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Watershed dynamics: Insights from the high-frequency chemical analysis of rivers


IPGP - Îlot Cuvier


Soutenances de thèses


Paul Floury

Géochimie des enveloppes externes (GEE)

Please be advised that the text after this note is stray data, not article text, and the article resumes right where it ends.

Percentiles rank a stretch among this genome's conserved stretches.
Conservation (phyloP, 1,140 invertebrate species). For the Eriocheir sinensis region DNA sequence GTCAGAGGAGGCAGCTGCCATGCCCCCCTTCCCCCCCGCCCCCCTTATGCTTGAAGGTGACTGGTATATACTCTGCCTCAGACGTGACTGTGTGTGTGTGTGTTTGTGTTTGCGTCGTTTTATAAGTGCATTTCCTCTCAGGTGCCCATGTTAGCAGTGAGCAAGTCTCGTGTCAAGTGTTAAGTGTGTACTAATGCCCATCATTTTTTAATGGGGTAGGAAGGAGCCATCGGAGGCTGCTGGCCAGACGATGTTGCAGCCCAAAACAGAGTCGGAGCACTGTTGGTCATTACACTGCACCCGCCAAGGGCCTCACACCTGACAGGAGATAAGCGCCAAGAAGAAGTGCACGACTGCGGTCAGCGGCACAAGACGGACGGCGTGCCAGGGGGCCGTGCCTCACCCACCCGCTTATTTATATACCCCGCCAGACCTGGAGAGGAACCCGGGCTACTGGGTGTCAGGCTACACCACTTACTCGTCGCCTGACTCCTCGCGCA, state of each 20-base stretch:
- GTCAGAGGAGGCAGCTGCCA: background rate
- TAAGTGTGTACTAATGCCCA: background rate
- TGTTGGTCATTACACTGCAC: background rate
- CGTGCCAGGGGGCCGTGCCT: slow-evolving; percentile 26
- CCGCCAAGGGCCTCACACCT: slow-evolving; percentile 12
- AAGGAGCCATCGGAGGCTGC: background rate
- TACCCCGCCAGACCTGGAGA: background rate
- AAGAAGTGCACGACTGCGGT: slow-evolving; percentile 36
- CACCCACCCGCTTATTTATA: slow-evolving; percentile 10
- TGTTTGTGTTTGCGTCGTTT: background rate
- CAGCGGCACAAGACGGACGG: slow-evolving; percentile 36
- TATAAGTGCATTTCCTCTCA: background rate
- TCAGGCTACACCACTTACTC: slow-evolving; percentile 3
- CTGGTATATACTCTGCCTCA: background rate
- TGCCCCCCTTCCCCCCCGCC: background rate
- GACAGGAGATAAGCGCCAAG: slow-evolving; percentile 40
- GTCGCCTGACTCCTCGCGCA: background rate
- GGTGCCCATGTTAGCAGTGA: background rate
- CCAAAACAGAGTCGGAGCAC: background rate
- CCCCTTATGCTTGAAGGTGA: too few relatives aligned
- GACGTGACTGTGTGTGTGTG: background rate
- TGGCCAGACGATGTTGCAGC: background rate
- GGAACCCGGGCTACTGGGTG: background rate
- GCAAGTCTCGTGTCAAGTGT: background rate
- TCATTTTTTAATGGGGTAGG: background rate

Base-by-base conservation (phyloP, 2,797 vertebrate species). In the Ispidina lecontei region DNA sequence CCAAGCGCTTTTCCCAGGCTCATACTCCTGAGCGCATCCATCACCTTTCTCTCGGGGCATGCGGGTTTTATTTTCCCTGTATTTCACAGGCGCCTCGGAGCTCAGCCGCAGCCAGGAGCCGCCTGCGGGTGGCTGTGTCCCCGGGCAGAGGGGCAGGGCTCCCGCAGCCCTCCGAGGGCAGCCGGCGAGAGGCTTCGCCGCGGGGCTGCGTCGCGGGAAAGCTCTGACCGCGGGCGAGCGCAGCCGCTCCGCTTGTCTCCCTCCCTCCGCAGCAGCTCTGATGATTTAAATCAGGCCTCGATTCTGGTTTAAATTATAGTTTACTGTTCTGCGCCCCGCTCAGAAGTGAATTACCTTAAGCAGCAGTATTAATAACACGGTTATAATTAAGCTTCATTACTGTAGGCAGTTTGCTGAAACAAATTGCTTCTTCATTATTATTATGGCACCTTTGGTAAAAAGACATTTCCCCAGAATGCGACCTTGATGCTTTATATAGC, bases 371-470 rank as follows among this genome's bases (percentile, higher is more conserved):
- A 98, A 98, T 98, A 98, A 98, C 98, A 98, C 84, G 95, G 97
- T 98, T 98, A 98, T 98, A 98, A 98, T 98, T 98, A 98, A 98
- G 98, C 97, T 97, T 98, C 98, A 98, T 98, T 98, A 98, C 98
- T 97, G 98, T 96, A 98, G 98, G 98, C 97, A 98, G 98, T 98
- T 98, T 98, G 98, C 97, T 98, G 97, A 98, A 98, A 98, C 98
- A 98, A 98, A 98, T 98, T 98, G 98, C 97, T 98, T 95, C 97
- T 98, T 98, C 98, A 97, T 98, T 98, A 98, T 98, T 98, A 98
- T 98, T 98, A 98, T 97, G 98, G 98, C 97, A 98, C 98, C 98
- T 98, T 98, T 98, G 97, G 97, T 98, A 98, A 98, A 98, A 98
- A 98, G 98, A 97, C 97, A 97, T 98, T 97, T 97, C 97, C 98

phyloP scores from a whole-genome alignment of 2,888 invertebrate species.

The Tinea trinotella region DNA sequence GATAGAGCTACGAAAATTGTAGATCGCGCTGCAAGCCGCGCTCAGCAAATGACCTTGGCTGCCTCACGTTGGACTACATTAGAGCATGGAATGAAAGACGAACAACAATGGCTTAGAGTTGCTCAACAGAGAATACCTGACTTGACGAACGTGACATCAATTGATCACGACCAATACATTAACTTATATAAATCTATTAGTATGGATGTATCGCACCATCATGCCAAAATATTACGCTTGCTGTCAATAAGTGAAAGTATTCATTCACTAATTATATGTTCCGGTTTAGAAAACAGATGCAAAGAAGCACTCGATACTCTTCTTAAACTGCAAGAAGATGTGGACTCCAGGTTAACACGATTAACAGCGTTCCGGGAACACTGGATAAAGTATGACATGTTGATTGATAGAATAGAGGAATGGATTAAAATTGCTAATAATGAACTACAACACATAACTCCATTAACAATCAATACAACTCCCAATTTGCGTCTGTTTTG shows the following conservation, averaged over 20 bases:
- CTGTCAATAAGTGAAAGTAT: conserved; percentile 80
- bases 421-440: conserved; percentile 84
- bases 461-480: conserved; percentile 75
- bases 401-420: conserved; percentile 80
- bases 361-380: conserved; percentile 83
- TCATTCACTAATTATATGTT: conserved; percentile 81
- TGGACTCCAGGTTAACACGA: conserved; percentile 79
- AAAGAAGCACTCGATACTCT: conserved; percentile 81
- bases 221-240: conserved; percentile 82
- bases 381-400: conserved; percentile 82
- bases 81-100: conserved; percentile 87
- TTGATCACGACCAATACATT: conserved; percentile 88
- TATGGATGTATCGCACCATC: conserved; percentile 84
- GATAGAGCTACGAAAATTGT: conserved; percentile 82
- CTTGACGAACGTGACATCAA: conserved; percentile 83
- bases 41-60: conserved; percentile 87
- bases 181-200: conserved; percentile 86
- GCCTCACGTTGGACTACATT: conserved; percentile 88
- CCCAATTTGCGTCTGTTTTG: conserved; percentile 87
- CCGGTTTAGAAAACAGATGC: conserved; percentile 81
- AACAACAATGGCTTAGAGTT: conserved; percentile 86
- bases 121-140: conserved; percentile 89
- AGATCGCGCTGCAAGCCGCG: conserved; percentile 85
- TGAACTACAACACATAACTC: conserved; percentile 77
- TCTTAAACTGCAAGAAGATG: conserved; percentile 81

Our knowledge of the mechanisms of acquisition of inland water chemistry is limited by the frequency of sampling that can be carried out in the field. Sampling a river every 15 days means neglecting a variability in its composition that is beginning to be suspected and which informs processes or variations of short-term sources integrated over the entire catchment area. The automation of sampling and real-time measurement is an important challenge not only from the point of view of understanding the mechanisms controlling water chemistry, their temporal dynamics, the relations between concentrations and flows, but also from the point of view of applied for the detection of point pollution. This development is of interest to water professionals who are not yet legally constrained, but who could become so. As part of the CRITEX team project, a prototype of a chemical house called "RiverLab", a real laboratory for real-time field analysis, was developed and installed in November 2014 on the experimental watershed of Orgeval, a site studied for 50 years by the IRSTEA teams. This prototype is intended to be deployed on two other sites of the national watershed network (SOERE device). We focus on the two main natural forces that have undergone a watershed, namely precipitation inputs and solar energy revisited in terms of high frequency.